By allowing ads to appear on this site, you support the local businesses who, in turn, support great journalism.
Consumers concerned by rising energy costs
Placeholder Image

Tips to improve fuel economy
• Don’t break the law. Obeying the speed limit can save you money. Typically, fuel economy decreases rapidly as a car reaches and surpasses 60 miles per hour. According to the U.S. Department of Safety, drivers can assume that each five miles per hour they drive over 60, they are paying an additional $0.26 per gallon for gas.
• Empty the trunk. Unnecessary cargo in a vehicle’s trunk drastically reduces fuel economy. An extra 100 pounds in a vehicle can reduce miles per gallon by as much as 2 percent.
• Stop idling. Many people let their car idle for several minutes on cold mornings. But newer vehicles don’t really need to idle to warm up, and idling can be very taxing on fuel economy. Depending on the size of the car, idling can use between a quarter to a half gallon of fuel per hour.
• Embrace cruise control on long drives without lots of stopping and starting. Maintaining a constant speed, which a vehicle does when drivers use cruise control, can help save fuel, as it’s less taxing on an engine to continue at one speed than it is to constantly switch back and forth between high and low speeds.
• Inflate the tires. Poorly inflated tires lower gas mileage and also pose a safety hazard. Properly inflated tires can improve gas mileage by as much as 3 percent.
• Drive the car you need, not the car you want. Drivers who truly need to save money at the pump should consider the type of vehicle they’re driving and whether it’s the car they need or the car they want.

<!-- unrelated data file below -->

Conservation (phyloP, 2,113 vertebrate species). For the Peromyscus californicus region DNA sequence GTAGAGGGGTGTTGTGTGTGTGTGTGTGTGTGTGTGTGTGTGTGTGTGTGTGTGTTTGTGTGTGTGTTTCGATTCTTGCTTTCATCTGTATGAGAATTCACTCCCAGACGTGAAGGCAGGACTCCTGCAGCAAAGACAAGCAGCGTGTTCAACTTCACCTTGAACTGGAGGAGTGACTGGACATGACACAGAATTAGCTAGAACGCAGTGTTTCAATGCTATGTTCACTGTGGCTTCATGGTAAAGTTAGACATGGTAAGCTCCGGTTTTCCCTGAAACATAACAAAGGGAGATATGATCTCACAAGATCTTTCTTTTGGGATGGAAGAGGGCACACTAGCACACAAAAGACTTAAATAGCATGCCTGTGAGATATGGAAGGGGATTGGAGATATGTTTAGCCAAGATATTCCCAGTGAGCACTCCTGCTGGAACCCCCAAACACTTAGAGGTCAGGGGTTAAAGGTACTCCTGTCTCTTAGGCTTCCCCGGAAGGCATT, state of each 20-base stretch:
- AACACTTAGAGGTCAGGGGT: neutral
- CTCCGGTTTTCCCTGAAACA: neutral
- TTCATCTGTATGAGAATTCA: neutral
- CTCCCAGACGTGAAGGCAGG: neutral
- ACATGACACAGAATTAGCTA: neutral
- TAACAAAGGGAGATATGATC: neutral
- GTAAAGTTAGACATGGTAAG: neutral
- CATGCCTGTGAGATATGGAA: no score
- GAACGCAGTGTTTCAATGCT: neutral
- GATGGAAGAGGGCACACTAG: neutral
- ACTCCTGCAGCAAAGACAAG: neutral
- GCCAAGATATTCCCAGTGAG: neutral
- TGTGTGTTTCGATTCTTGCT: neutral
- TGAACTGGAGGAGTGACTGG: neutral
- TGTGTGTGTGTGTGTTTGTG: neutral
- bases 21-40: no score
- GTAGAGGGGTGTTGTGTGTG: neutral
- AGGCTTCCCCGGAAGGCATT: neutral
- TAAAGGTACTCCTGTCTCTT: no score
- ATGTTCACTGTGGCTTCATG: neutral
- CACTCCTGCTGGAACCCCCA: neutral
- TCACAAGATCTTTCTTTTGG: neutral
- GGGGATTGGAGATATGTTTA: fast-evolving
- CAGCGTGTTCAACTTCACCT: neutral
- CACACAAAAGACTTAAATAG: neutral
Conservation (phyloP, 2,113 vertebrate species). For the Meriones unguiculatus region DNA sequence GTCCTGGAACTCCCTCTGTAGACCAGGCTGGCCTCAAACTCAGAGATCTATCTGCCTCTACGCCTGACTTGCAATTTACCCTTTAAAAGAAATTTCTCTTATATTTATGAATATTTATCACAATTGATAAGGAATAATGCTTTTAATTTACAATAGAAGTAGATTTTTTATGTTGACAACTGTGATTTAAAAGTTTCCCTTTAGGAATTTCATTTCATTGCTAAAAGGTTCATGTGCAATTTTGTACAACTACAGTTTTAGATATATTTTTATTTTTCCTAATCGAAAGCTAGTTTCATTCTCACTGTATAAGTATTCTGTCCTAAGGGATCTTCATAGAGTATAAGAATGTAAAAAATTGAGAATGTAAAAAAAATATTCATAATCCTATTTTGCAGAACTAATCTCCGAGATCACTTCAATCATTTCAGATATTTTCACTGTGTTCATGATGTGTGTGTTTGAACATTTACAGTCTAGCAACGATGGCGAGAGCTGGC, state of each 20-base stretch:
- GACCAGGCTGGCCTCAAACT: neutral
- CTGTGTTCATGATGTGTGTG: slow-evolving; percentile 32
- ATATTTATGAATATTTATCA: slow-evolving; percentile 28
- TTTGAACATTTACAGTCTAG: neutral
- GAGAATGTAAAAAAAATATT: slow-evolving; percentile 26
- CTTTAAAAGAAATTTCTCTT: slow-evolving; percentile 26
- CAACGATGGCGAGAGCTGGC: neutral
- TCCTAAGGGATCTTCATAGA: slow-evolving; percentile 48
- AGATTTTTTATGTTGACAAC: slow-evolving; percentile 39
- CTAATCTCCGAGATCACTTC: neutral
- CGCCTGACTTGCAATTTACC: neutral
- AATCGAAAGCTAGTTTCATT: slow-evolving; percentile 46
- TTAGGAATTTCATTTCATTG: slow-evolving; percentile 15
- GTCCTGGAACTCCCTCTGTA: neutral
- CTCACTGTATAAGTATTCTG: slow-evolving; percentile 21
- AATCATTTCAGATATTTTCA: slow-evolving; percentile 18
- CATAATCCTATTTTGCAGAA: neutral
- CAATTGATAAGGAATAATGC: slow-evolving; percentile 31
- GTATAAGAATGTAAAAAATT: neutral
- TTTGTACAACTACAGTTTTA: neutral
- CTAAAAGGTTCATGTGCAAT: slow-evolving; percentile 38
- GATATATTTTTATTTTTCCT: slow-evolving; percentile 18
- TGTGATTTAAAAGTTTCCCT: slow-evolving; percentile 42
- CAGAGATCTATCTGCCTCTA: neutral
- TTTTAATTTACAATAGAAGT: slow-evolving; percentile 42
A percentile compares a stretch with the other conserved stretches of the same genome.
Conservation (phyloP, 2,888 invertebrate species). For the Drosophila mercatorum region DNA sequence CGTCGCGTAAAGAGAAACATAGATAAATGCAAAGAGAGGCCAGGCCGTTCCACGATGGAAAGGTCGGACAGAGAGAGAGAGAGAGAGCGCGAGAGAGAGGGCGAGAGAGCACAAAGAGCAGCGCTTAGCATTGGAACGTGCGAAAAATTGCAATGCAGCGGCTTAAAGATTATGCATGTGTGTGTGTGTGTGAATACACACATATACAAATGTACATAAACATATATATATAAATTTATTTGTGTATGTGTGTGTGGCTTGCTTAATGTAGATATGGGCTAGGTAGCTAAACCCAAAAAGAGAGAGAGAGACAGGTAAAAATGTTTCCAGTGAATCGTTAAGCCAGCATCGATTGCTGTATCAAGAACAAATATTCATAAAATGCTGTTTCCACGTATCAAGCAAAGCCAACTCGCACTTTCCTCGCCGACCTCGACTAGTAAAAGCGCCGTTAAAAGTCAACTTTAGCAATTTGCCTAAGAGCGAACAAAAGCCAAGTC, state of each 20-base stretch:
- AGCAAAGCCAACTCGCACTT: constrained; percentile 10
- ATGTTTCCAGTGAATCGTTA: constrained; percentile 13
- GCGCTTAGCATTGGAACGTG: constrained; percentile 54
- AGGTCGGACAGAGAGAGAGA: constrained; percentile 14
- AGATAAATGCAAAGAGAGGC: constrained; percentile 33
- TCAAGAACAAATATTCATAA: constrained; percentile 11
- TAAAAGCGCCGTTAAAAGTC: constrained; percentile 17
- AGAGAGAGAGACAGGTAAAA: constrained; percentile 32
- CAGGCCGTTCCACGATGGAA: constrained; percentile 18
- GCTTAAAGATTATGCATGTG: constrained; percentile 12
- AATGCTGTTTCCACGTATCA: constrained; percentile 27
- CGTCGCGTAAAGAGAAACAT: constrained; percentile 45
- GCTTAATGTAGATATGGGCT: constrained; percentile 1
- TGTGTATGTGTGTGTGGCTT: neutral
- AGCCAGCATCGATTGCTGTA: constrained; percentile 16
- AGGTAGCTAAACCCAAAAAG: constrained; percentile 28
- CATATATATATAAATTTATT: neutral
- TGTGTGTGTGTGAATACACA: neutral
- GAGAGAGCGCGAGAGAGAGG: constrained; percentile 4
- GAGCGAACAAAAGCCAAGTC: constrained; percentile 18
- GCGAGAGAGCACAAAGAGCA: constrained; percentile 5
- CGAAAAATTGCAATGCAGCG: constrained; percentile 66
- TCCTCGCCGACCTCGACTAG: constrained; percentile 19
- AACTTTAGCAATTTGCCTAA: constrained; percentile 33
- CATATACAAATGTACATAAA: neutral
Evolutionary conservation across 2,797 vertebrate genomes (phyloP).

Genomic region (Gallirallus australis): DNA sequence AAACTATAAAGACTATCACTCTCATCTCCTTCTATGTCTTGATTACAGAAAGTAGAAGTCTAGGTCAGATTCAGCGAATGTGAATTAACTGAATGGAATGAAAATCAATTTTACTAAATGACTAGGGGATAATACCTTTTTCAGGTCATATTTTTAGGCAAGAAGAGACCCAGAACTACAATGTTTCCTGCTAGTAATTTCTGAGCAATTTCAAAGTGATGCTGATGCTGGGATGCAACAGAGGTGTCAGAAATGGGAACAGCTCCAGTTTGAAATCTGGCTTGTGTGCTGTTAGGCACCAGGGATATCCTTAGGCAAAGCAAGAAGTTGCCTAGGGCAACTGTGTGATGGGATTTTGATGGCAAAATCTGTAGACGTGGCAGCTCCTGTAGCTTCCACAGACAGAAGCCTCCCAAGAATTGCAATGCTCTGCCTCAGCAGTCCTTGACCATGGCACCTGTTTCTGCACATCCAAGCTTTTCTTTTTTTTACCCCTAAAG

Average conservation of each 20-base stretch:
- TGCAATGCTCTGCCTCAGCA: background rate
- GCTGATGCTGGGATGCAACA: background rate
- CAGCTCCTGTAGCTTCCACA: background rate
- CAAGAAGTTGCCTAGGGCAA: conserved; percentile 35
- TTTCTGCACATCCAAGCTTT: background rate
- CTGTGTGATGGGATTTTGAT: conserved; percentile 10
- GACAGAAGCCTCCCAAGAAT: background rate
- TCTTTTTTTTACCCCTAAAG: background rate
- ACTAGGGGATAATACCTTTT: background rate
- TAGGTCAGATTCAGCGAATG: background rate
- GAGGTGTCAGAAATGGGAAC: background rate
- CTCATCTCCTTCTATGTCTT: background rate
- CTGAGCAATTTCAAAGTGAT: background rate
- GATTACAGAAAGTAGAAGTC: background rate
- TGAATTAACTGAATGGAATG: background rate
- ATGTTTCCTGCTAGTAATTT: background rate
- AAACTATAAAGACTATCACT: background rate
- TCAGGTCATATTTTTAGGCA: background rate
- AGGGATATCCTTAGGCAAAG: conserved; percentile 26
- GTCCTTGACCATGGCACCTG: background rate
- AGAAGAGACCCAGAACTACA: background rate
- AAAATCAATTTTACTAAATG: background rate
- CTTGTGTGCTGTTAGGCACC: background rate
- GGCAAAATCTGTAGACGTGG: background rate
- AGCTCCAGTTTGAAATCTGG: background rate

— Special to the News

WASHINGTON — President Barack Obama says there is no easy answer to the problem of rising energy prices, and he’s dismissing Republican solutions as little more than gimmicks.
“We know there’s no silver bullet that will bring down gas prices or reduce our dependence on foreign oil overnight,” Obama said in his weekly radio and Internet address. “But what we can do is get our priorities straight and make a sustained, serious effort to tackle this problem.”
Oil prices are approaching last year’s highs as tensions increase over Iran’s nuclear program. The rise pushed gasoline prices Friday to a national average of $3.65 a gallon, the highest ever for this time of year. A spike in gas prices is normal in spring, but it came earlier than usual this year in large part because of world fears that the growing confrontation with Iran will crimp oil supplies. Iran is the world’s third-largest crude supplier.
Rising oil prices weigh on the economy, pushing leisure and business travel costs higher. Every 1-cent increase in the price of gasoline costs the economy $1.4 billion, analysts say.
Obama said Republicans have one answer to the oil pinch: drill.
“You know that’s not a plan, especially since we’re already drilling,” Obama said. “It’s a bumper sticker.”
Obama is pushing what he calls an “all-of-the-above” approach to the problem of limited energy resources, meaning an attempt to seek out alternative energy sources while reducing consumption of traditional fuels.
In the Republican address, Texas Sen. Kay Bailey Hutchison blamed the rise in gasoline prices partly on the Obama administration, which she said has blocked some potential new sources of oil and gas.
“We can’t slow down global demand for oil and gas, but we can do a lot more here at home to assure that we have the energy we need and to halt skyrocketing costs,” she said. “President Obama’s policy has resulted in an unprecedented slowdown in new exploration and production of oil and gas.”
For all the political claims, economists say there’s not much a president of either party can do about gasoline prices — certainly not in the short term.
But it’s clear that people are concerned. A new Associated Press-GfK poll says seven in 10 Americans find the issue deeply important — so it’s sure to be a political issue through the summer.
The price of gasoline, which is made from crude oil, has soared with oil prices. The national average jumped by nearly 12 cents per gallon in a week, with state averages above $4 per gallon in California, Alaska and Hawaii.
At $3.65 per gallon, gasoline is still below last year’s high of $3.98 and the record $4.11 set in 2008.

Sign up for our e-newsletters